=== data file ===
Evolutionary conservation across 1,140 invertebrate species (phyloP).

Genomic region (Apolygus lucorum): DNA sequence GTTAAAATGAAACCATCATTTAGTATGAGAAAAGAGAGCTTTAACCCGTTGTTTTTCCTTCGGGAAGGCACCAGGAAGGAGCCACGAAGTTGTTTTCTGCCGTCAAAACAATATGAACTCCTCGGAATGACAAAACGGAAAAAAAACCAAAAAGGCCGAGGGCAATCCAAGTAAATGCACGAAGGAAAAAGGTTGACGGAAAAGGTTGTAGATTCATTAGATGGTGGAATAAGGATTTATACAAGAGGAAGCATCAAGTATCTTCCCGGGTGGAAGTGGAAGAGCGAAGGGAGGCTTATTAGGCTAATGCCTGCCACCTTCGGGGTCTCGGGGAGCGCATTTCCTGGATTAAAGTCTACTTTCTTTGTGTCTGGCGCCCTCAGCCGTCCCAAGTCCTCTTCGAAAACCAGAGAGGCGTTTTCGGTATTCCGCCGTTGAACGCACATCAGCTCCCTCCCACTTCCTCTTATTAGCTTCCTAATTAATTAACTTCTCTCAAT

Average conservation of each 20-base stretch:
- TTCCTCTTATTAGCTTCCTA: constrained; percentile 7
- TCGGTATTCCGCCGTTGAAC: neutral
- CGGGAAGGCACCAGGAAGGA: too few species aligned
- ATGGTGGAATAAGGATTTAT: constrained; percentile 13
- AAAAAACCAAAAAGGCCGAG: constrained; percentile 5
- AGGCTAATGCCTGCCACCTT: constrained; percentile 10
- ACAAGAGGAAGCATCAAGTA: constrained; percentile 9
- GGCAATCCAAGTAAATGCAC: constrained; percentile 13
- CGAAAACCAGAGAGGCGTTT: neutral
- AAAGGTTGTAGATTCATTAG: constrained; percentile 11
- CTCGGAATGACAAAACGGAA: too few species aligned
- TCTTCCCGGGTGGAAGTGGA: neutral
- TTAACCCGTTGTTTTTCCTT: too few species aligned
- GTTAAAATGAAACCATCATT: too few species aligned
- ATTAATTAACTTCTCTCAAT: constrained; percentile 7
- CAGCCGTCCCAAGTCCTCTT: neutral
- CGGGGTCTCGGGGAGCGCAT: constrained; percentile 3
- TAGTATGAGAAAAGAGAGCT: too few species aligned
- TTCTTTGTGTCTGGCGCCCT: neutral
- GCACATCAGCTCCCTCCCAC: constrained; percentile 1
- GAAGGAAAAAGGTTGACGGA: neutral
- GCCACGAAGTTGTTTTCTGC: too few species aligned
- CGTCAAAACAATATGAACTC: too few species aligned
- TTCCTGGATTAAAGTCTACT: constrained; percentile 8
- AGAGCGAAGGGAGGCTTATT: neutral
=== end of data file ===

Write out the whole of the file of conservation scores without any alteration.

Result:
Evolutionary conservation across 1,140 invertebrate species (phyloP).

Genomic region (Apolygus lucorum): DNA sequence GTTAAAATGAAACCATCATTTAGTATGAGAAAAGAGAGCTTTAACCCGTTGTTTTTCCTTCGGGAAGGCACCAGGAAGGAGCCACGAAGTTGTTTTCTGCCGTCAAAACAATATGAACTCCTCGGAATGACAAAACGGAAAAAAAACCAAAAAGGCCGAGGGCAATCCAAGTAAATGCACGAAGGAAAAAGGTTGACGGAAAAGGTTGTAGATTCATTAGATGGTGGAATAAGGATTTATACAAGAGGAAGCATCAAGTATCTTCCCGGGTGGAAGTGGAAGAGCGAAGGGAGGCTTATTAGGCTAATGCCTGCCACCTTCGGGGTCTCGGGGAGCGCATTTCCTGGATTAAAGTCTACTTTCTTTGTGTCTGGCGCCCTCAGCCGTCCCAAGTCCTCTTCGAAAACCAGAGAGGCGTTTTCGGTATTCCGCCGTTGAACGCACATCAGCTCCCTCCCACTTCCTCTTATTAGCTTCCTAATTAATTAACTTCTCTCAAT

Average conservation of each 20-base stretch:
- TTCCTCTTATTAGCTTCCTA: constrained; percentile 7
- TCGGTATTCCGCCGTTGAAC: neutral
- CGGGAAGGCACCAGGAAGGA: too few species aligned
- ATGGTGGAATAAGGATTTAT: constrained; percentile 13
- AAAAAACCAAAAAGGCCGAG: constrained; percentile 5
- AGGCTAATGCCTGCCACCTT: constrained; percentile 10
- ACAAGAGGAAGCATCAAGTA: constrained; percentile 9
- GGCAATCCAAGTAAATGCAC: constrained; percentile 13
- CGAAAACCAGAGAGGCGTTT: neutral
- AAAGGTTGTAGATTCATTAG: constrained; percentile 11
- CTCGGAATGACAAAACGGAA: too few species aligned
- TCTTCCCGGGTGGAAGTGGA: neutral
- TTAACCCGTTGTTTTTCCTT: too few species aligned
- GTTAAAATGAAACCATCATT: too few species aligned
- ATTAATTAACTTCTCTCAAT: constrained; percentile 7
- CAGCCGTCCCAAGTCCTCTT: neutral
- CGGGGTCTCGGGGAGCGCAT: constrained; percentile 3
- TAGTATGAGAAAAGAGAGCT: too few species aligned
- TTCTTTGTGTCTGGCGCCCT: neutral
- GCACATCAGCTCCCTCCCAC: constrained; percentile 1
- GAAGGAAAAAGGTTGACGGA: neutral
- GCCACGAAGTTGTTTTCTGC: too few species aligned
- CGTCAAAACAATATGAACTC: too few species aligned
- TTCCTGGATTAAAGTCTACT: constrained; percentile 8
- AGAGCGAAGGGAGGCTTATT: neutral